For starters, the student should calculate their income for 2020, including any CESB and CERB amounts received. This income would be deducted from the basic personal amount of $13,229 and the difference would be the amount of EAPs that can be received tax-free in 2020. Note that both Manitoba and Nova Scotia have provincial basic personal amounts slightly lower than the federal amount, and as a result, there may be a bit of provincial tax on the EAPs in those two provinces as the student’s income approaches the federal amount of $13,229.
Next, assuming the student needs more funds for school than the tax-free basic personal amount, should the balance come from taxable EAPs or from tax-free ROCs?
In the past, some have suggested the student could continue to receive additional EAPs to be sheltered by the amount of their non-refundable tuition credit. The federal government, along with most provinces other than Alberta, Saskatchewan and Ontario, provide a non-refundable credit for the cost of tuition fees paid at the post-secondary level. The tuition credit, however, can always be carried forward, indefinitely, for use in a future year, against the student’s future income. Alternatively, with the student’s consent, up to $5,000 of the current year’s tuition, less the amount claimed by the student, may be transferred to a (grand)parent’s, spouse’s or partner’s tax return.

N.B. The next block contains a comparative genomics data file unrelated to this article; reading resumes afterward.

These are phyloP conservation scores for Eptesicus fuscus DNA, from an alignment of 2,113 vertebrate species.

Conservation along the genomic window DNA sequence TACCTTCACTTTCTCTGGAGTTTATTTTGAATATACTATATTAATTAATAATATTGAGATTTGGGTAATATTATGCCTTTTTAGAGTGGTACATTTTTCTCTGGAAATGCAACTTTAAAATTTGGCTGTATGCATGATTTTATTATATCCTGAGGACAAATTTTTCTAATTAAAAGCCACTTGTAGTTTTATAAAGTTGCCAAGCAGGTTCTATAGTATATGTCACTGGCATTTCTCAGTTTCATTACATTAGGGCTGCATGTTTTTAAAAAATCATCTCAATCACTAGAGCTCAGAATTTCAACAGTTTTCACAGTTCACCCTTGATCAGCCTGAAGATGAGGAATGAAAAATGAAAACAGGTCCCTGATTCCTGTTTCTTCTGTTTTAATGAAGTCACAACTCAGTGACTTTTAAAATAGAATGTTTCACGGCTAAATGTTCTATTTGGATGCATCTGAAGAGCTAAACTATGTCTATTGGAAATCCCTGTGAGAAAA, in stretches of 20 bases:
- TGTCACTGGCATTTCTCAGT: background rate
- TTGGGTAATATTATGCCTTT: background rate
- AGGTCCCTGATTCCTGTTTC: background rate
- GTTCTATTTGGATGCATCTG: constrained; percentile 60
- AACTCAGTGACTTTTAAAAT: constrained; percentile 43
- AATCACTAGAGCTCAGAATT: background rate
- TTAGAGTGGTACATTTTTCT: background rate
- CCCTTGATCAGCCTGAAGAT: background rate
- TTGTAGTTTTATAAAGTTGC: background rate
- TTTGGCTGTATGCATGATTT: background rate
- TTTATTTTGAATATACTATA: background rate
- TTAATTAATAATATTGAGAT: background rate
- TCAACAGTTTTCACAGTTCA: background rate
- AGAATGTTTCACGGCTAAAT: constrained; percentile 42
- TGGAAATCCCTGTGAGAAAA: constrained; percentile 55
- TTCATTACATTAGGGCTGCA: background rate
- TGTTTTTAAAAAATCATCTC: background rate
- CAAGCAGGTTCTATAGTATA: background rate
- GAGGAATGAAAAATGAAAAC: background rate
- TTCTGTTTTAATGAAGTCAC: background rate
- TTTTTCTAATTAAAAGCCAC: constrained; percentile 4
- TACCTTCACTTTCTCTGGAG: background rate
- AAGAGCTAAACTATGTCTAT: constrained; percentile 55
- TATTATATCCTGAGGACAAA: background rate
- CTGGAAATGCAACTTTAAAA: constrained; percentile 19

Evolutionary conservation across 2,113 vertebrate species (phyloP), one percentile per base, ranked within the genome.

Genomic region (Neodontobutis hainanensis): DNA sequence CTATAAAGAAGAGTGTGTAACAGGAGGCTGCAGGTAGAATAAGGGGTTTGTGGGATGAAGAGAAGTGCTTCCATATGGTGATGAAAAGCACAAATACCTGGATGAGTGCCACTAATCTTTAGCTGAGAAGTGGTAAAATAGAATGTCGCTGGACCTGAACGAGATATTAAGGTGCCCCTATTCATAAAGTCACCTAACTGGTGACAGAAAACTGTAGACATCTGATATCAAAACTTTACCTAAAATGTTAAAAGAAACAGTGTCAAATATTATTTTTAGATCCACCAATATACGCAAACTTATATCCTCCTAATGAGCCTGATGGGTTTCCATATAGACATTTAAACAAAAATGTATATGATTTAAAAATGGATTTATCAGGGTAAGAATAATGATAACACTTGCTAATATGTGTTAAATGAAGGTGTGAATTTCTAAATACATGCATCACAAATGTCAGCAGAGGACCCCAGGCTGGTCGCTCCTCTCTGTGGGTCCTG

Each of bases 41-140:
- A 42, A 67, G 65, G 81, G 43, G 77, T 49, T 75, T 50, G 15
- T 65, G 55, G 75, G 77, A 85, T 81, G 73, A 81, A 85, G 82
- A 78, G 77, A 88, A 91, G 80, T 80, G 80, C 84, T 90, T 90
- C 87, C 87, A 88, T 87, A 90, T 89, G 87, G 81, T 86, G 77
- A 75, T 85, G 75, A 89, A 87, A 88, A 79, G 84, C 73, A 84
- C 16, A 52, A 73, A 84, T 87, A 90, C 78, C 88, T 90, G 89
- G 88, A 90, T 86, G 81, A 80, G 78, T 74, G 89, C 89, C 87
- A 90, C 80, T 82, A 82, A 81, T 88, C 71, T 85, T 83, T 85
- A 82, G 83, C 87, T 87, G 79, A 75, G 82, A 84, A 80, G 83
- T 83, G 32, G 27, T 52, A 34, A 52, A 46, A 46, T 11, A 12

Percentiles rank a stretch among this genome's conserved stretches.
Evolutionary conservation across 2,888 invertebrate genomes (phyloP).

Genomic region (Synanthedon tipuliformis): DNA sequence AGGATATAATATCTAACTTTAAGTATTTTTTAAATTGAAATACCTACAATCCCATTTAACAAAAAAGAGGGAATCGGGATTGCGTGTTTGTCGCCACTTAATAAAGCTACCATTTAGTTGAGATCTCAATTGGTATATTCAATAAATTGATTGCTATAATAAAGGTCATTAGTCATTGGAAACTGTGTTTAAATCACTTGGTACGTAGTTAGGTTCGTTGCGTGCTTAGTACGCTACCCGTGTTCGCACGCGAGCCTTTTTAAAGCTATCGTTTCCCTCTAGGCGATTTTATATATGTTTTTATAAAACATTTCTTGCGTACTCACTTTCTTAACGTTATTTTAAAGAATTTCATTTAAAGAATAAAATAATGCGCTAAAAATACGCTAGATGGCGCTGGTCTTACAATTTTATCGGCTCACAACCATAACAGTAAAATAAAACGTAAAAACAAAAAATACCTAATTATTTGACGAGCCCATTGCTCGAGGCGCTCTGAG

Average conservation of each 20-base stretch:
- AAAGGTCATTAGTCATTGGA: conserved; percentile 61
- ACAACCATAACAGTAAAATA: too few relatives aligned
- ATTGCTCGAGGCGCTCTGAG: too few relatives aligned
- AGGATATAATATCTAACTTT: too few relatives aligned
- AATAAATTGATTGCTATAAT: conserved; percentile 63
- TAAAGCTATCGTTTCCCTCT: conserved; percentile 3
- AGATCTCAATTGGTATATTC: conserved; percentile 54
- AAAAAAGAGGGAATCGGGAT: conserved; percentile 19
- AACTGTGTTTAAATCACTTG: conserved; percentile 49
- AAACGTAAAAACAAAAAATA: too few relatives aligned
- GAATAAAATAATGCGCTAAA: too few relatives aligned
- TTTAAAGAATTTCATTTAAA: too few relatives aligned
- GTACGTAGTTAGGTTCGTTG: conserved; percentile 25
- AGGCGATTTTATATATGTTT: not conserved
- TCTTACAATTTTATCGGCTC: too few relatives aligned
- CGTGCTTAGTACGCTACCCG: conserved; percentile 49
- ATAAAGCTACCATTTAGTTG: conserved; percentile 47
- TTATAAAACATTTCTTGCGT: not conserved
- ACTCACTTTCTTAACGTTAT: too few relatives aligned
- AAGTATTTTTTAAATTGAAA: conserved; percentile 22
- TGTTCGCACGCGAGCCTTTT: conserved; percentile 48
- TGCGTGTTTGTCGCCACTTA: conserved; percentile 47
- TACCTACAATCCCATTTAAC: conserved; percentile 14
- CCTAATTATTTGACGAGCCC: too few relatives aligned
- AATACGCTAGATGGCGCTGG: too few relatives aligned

As a result, it may make sense to draw on ROCs to fund the balance of the student’s educational funding from the RESP, and then allow a parent or spouse to claim the $5,000 tuition transfer credit against their own taxes payable. Note that since it’s a credit, it’s worth the same to a parent or child, provided they are both taxable in the year. The student can then carry the balance of the tuition credit forward for use in a future year. The tuition credits carried forward never expire and will always be available to the student to use against tax payable even after they complete their studies.
If, by following this approach and withdrawing mostly ROCs, there are still some funds left beyond the original RESP contributions when the student graduates, the student is permitted to receive EAPs for up to six months after ceasing to be enrolled in a qualifying program, the tax on which could then be offset by claiming the tuition carried forward.
Sarah is attending university away from home, with an estimated annual cost of $20,000, of which $7,000 constitutes tuition. She made $4,729 in part-time and summer employment in 2020, and received two months’ of CESBs at $1,250 each, for a total 2020 income of $7,229.
Using the above strategy, she would ideally receive $6,000 ($13,229 – $7,229) in EAPs to utilize her full 2020 federal basic personal amount. The balance, or $14,000, would come from ROC payments, which can be received tax-free. Sarah could then transfer $5,000 of her tuition to her parents, leaving a carry forward of $2,000 that can be used in a future year.